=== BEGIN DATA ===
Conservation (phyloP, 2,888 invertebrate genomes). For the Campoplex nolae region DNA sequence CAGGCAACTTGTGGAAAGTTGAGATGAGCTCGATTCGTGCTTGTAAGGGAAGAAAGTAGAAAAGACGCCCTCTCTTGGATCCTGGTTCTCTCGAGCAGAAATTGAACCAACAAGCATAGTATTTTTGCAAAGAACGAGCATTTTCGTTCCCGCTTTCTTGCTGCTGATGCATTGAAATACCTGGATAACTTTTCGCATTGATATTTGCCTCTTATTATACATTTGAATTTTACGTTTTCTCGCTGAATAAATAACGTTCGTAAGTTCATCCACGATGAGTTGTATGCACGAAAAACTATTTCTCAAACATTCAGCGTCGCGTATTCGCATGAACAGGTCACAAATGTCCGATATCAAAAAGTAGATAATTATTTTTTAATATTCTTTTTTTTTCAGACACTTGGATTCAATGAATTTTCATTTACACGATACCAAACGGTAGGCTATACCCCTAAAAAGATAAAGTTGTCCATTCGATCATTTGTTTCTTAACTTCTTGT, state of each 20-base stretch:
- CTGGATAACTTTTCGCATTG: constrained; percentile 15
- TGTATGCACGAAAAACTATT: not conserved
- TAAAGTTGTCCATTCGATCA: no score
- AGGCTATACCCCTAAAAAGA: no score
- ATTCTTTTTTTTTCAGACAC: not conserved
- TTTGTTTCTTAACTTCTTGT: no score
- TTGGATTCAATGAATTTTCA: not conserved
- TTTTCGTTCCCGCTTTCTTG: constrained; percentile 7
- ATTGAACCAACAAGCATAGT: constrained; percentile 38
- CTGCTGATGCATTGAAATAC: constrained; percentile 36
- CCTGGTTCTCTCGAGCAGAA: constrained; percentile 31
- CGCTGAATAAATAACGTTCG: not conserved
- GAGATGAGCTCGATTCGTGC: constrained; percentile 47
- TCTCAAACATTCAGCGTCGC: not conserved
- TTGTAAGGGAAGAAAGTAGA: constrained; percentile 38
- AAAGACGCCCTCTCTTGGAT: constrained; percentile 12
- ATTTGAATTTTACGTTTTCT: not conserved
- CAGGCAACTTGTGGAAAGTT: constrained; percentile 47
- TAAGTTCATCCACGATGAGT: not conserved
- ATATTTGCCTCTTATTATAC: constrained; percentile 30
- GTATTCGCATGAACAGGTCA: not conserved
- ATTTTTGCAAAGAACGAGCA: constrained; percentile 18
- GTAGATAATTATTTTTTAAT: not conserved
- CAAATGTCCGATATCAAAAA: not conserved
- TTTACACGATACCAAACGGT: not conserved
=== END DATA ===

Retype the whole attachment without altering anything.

Conservation (phyloP, 2,888 invertebrate genomes). For the Campoplex nolae region DNA sequence CAGGCAACTTGTGGAAAGTTGAGATGAGCTCGATTCGTGCTTGTAAGGGAAGAAAGTAGAAAAGACGCCCTCTCTTGGATCCTGGTTCTCTCGAGCAGAAATTGAACCAACAAGCATAGTATTTTTGCAAAGAACGAGCATTTTCGTTCCCGCTTTCTTGCTGCTGATGCATTGAAATACCTGGATAACTTTTCGCATTGATATTTGCCTCTTATTATACATTTGAATTTTACGTTTTCTCGCTGAATAAATAACGTTCGTAAGTTCATCCACGATGAGTTGTATGCACGAAAAACTATTTCTCAAACATTCAGCGTCGCGTATTCGCATGAACAGGTCACAAATGTCCGATATCAAAAAGTAGATAATTATTTTTTAATATTCTTTTTTTTTCAGACACTTGGATTCAATGAATTTTCATTTACACGATACCAAACGGTAGGCTATACCCCTAAAAAGATAAAGTTGTCCATTCGATCATTTGTTTCTTAACTTCTTGT, state of each 20-base stretch:
- CTGGATAACTTTTCGCATTG: constrained; percentile 15
- TGTATGCACGAAAAACTATT: not conserved
- TAAAGTTGTCCATTCGATCA: no score
- AGGCTATACCCCTAAAAAGA: no score
- ATTCTTTTTTTTTCAGACAC: not conserved
- TTTGTTTCTTAACTTCTTGT: no score
- TTGGATTCAATGAATTTTCA: not conserved
- TTTTCGTTCCCGCTTTCTTG: constrained; percentile 7
- ATTGAACCAACAAGCATAGT: constrained; percentile 38
- CTGCTGATGCATTGAAATAC: constrained; percentile 36
- CCTGGTTCTCTCGAGCAGAA: constrained; percentile 31
- CGCTGAATAAATAACGTTCG: not conserved
- GAGATGAGCTCGATTCGTGC: constrained; percentile 47
- TCTCAAACATTCAGCGTCGC: not conserved
- TTGTAAGGGAAGAAAGTAGA: constrained; percentile 38
- AAAGACGCCCTCTCTTGGAT: constrained; percentile 12
- ATTTGAATTTTACGTTTTCT: not conserved
- CAGGCAACTTGTGGAAAGTT: constrained; percentile 47
- TAAGTTCATCCACGATGAGT: not conserved
- ATATTTGCCTCTTATTATAC: constrained; percentile 30
- GTATTCGCATGAACAGGTCA: not conserved
- ATTTTTGCAAAGAACGAGCA: constrained; percentile 18
- GTAGATAATTATTTTTTAAT: not conserved
- CAAATGTCCGATATCAAAAA: not conserved
- TTTACACGATACCAAACGGT: not conserved